Thank you for the opportunity to work for [company]. I have appreciated the opportunity to meet and work with everyone at [company]. However, I do not see this position as something I would like to do long-term, and I would like to offer my two weeks’ notice.

Just keep your letter of resignation short, simple, and polite. Most employers understand that a job must be a good fit for both the employee and employer.

Do I need to give 2 weeks notice during training?

Giving your two weeks’ notice, even during training, is considered a common courtesy. The more notice you can give when just starting a new job, the better. The company may use the two weeks notice to find another candidate or allow you to leave earlier.

Do I get paid even if I quit?

You will still get paid for all hours worked, even if you quit without notice. However, you will not get paid for the rest of the week or pay period. Contact your Human Resources department if you never got your last paycheck or somehow received an extra paycheck after quitting.

As an employee, you are entitled to the money you have worked for, even if you quit. Working 20 hours out of a 40-hour work week should result in you getting paid for the 20 hours. 

You do not get paid for the rest of the week if you quit or get fired. Technically, you did not work or perform any services for hours you didn’t work.

Most companies will still pay your last paycheck via direct deposit or the method you were getting paid. So if you were normally paid by check, you should expect a check. Contact your manager or HR if you never got your last paycheck.

What is the best excuse to quit a job?

Any reason you do not want to work or are not happy with your job is a good excuse to quit a job immediately. Examples include due to stress, health concerns, personal reasons, finding a new job, family medical, and work schedules. Unemployment eligibility for quitting a job will depend on your state’s laws and what is defined as a ‘good cause.’

Any health concerns, physical or mental, of yours or a family member, are typically a good reason to quit a job. Only you can speak for your health or a family member’s health.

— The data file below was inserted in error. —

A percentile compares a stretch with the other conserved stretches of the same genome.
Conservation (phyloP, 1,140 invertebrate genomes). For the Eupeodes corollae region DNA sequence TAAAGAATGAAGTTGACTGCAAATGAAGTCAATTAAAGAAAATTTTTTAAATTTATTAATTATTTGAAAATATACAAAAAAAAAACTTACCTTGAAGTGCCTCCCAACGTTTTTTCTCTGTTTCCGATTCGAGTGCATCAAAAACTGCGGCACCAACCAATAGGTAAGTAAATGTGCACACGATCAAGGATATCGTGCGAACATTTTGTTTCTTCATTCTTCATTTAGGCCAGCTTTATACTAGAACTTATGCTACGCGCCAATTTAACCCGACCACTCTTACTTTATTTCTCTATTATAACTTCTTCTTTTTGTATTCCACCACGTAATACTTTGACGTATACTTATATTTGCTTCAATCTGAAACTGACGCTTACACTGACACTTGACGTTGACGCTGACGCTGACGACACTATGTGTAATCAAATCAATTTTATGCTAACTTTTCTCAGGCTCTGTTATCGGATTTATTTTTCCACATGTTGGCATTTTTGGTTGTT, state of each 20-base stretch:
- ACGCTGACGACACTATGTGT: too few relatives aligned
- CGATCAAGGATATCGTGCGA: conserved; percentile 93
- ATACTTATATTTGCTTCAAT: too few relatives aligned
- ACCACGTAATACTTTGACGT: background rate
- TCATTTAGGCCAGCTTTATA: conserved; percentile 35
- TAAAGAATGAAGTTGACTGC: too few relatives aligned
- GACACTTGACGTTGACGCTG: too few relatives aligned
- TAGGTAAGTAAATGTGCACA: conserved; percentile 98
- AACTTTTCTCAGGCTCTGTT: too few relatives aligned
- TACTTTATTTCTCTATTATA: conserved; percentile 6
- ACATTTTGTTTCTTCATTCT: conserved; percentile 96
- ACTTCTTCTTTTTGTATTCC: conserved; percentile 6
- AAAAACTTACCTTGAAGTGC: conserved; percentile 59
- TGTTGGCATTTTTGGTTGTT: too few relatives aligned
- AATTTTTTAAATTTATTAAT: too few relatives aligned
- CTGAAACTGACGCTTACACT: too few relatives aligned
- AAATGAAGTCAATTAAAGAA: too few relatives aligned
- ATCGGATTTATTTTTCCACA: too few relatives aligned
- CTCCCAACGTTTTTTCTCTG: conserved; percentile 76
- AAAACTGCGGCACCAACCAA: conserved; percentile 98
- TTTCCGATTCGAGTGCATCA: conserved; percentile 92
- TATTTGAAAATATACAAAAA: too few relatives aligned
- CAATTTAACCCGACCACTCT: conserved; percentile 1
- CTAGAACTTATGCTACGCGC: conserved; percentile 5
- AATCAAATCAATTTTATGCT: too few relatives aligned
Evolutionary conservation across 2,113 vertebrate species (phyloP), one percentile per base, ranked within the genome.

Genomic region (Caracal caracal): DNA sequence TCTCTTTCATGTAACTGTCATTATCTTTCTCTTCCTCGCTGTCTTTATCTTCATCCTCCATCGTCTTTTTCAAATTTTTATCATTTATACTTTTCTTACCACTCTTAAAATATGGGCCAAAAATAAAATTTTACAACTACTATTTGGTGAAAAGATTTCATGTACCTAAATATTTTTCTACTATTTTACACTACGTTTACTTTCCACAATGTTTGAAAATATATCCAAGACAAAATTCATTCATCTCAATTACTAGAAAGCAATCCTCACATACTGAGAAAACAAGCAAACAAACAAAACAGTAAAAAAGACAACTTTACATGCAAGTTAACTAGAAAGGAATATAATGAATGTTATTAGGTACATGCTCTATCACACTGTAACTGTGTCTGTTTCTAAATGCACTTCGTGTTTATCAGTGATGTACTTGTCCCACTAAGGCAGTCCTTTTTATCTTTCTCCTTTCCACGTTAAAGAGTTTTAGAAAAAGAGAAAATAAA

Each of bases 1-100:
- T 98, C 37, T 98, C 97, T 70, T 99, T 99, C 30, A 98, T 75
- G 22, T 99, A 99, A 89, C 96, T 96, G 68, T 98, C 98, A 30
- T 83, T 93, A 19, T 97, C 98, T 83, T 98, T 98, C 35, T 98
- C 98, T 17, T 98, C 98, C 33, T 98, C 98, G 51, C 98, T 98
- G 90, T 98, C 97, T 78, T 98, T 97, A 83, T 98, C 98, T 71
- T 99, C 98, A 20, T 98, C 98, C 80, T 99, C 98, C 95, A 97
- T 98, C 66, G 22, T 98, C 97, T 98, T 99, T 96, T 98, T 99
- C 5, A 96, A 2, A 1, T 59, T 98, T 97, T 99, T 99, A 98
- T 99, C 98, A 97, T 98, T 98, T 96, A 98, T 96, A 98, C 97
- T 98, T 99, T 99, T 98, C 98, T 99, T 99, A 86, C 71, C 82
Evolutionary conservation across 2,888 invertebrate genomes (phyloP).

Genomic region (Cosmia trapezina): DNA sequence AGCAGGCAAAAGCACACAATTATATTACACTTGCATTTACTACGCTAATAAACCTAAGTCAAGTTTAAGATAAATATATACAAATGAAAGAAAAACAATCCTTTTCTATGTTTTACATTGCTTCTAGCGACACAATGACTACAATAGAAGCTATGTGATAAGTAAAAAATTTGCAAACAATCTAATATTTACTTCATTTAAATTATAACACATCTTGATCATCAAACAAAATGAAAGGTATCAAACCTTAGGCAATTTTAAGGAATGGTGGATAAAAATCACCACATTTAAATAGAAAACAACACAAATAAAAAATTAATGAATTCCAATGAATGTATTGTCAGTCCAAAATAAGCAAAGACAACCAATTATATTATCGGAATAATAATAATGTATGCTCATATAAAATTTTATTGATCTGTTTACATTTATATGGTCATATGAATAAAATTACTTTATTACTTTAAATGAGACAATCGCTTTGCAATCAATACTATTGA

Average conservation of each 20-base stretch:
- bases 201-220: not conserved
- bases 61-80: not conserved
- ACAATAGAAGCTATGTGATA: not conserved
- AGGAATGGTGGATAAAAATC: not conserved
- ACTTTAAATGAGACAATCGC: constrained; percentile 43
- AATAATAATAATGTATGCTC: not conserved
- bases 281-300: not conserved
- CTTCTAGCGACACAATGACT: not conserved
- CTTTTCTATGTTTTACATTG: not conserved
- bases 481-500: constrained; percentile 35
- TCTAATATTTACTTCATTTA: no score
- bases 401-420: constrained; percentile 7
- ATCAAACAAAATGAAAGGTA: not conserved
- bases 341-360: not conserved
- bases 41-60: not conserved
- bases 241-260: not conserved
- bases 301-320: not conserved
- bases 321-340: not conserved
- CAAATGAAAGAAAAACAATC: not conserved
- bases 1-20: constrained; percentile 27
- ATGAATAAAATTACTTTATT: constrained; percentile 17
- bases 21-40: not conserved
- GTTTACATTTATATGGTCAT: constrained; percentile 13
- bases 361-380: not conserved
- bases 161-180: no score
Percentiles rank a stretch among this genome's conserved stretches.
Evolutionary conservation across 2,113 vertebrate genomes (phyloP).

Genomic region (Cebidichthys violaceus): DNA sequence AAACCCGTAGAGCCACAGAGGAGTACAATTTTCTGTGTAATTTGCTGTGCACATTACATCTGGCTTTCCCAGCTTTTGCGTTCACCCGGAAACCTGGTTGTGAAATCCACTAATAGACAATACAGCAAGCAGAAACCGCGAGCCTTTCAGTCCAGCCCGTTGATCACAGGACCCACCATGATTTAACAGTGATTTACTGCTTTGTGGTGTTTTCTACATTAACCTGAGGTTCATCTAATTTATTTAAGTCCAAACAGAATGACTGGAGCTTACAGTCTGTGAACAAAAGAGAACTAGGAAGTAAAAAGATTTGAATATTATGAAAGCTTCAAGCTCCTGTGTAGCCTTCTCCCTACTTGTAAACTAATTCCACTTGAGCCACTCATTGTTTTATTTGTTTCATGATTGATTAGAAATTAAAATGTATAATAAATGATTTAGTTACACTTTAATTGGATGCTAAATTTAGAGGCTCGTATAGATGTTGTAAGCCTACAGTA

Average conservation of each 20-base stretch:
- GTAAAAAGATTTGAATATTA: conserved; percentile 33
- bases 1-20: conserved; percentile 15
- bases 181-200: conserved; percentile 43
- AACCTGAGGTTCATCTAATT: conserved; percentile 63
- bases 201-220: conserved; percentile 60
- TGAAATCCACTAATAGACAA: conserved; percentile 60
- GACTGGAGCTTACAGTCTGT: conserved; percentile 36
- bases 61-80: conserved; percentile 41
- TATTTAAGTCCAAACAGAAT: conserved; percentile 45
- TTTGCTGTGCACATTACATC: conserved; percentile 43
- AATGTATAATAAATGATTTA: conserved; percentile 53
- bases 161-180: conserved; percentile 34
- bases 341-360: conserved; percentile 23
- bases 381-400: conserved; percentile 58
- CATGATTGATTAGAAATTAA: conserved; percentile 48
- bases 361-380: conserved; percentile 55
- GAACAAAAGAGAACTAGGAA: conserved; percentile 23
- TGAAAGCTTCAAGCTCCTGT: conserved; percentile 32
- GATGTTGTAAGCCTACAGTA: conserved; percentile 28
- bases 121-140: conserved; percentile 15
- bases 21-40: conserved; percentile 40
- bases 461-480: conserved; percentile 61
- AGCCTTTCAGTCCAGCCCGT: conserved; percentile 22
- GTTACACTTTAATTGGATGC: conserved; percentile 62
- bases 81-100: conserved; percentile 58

Hectic work schedules increase most health concerns. You should have no problem using overworked as an excuse if you work over 40 hours per week.

Ideally, you’re quitting because you found a new and better-paying job. However, some people quit their job because they’re looking for a career break.

Each state has laws on unemployment eligibility. You’ll have to check with your state for what qualifies as a good cause to quit your job and receive unemployment. Examples include caring for a family member, constructive discharge, medical, domestic violence, and another job.

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Summary: Quitting a job while still in training or just started

As you can see, quitting a job that you just started or are still in training is ok. Typically, it’s easier to replace someone immediately after hiring than after a couple of months. Don’t feel guilty if you find a better opportunity or the job isn’t a good fit.

Quitting a job that’s not a good fit is the exact same process as quitting any other job. Have a brief and polite conversation with your manager. Explain the position isn’t a good fit and that you’d like to give your two weeks’ notice.

You do get paid for all hours you’ve worked, even if you quit. The pay will show up via direct deposit if you set up a direct deposit with your HR department. Remember, you will not get paid for the rest of the week because you didn’t work those hours.

Any reason is a good reason to quit a job. Common excuses include finding a new job, health concerns, work schedule, and personal reasons. Consult your state’s unemployment laws to determine what reason allows you to get unemployment.

John is the founder of TightFist Finance and an expert in the field of personal finance. John has studied personal finance for over 10 years and has used his knowledge to pay down debt, grow his investment portfolio, and launch a financial based business. He is committed to sharing content related to personal finance based on his experience in his career, investing, and path towards reaching financial independence.